Wednesday, October 14, 2020

Wales - the stamp of Approval.

This week's news of an OBE for the architect of cattle carnage in Wales, Christianne Glossop, comes as no surprise. But in 2011, the lady was the farmers' hero, when she announced the following, in a video message:
'We have a big TB problem here in Wales. And it's quite clear that if we're going to succeed in eradicating this epidemic we absolutely have to tackle all sources of infection. We have infected cattle and we are testing and slaughtering those infected cattle on a regular basis. But alongside that we must deal with infection in other species. One of the biggest problems is our wildlife reservoir of infection particularly in the badger population. Killing the Badgers will make a big difference to the level of infection in the countryside and we know from scientific studies carried out in England that it can also have a direct impact on the incidence of infection in cattle.
OK so far? And in 2011 Ms Glossop continues with her vision:
A long term study that took place in England a number of years ago now showed us that culling badgers can directly reduce the incidence of infection in our cattle herds. And that's what we are preparing to do here in Wales. The long term study that took place in England - The Randomised badger culling trial, set out to ask the question - Can culling badgers have an impact on incidence of infection in our cattle population? And what that study showed was that, in fact, it can reduce the incidence of infection in cattle and that that benefit can last over a significant period of time.
She expands on that statement too:
The areas that were culled have been studied in the 3 - 4 years following the end of badger culling and the benefits continue to be shown and so the great news, great new evidence that was published just two weeks ago now, showed us that the benefits of badger culling can be seen up to 3 - 4 years following the end of culling.
And finishes with the following:
It's really important to remember though that if we are going to be successful in our TB eradication programme here in Wales we must tackle infection in all species. And so alongside our plan to cull badgers we are also bearing down hard on infection in the cattle population. We're carrying out more testing we're removing cattle from the herds and slaughtering them as rapidly as possible and we're also working with farmers across Wales to raise standards of bio-security to reduce the risk of introducing infection into our farms”.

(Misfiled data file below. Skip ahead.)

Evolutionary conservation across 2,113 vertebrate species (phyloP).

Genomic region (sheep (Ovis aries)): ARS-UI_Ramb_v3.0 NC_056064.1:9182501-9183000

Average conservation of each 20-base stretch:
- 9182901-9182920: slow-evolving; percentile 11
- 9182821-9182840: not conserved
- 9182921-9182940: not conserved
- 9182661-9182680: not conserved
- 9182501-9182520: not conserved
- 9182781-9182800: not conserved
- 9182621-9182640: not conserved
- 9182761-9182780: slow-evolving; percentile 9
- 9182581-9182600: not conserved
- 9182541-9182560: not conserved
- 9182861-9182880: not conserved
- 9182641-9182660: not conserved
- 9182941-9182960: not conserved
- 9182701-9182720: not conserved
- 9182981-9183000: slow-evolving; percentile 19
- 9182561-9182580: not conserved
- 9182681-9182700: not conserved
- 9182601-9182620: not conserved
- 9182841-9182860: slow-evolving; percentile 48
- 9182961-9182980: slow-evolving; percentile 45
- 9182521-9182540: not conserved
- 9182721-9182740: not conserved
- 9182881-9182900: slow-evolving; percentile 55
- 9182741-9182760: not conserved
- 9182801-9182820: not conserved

We think that Ms Glossop makes it clear in her video, which can be seen on this site with the transcript above, that culling badgers is an essential part of curtailing the rise in bovine TB. It is. And in 2010 she was given a roadmap of how to do that. Sadly, that was a worse shamble than the English RBCT. She had been royally shafted. But this lady was for turning. And while slaughtering just shy of 90,000 cattle in the Principality during her tenure (2010 - 2019 ) barely a single tuberculous badger was culled. A few were vaccinated at vast expense. Farmers Weekly report the huge increase in cattle slaughterings recorded for 2019. The highest on record. So in Ms. Glossop's case, OBE has to be an acronym not for Order of the British Empire, but for Obscene Bovine Extermination.

Tuesday, October 06, 2020

50 years. A tale of Ministerial failure - in pictures.

 

 We first published this posting in 2012, but as 2021 looms, it will be 50 years since a tuberculous badger was found and post mortemed in a Glos. on a farm where repeated tests and slaughter were failing to clear the cattle herd of zoonotic Tuberculosis.

 Using their own maps, we will track the disgraceful decline of this country's so-called TB eradication programme.



After the Attested herds scheme of the 1950s and 60s, we were so nearly TB free. But a couple of 'hotspots' remained, which finally responded to parallel action on badgers after the mid 1970s.

Farmers controlled badger numbers.

The Protection of Badgers Act (1972) meant that any population control, for any reason, was by license only. MAFF controlled badgers " to prevent the spread of disease".

 And in 1986,  where at least one confirmed TB reactor had triggered annual tests for the parish,  the maps looked like this.

513 reactor cattle were slaughtered in 1986.






After 1986, the real decline began, as gassing of a complete group of badgers implicated in cattle breakdowns by MAFF, was replaced with cage traps and shooting - of those that hadn't been released or moved.

But the big change was the land allocated to the Ministry wildlife teams. This was reduced during the Interim Strategy  operating 1988 - 97 from 7km down to just 1km and then only on land cattle had grazed.
All arable, woodland or neighbouring land was out of bounds to the wildlife teams - if not badgers..

Over the same period badger numbers were estimated to have increased by 77 per cent per decade.

 The 1996 map tells its own story of expanding hotspots.

3,881 cattle were slaughtered in 1996.





In 1997, the then Labour government accepted a £1m bung from the Political Animal Lobby (PAL), and a moratorium was introduced overnight on Section 10 (2) of the Protection of Badgers Act.


No licenses were issued to "prevent the spread of disease".
Two years later, the number of cattle slaughtered had doubled.

The moratorium is still in place.

 The 2006 map shows hotspots expanding like Topsy.

 MAFF was now been re invented as DEFRA.

22,282 cattle were slaughtered in 2006.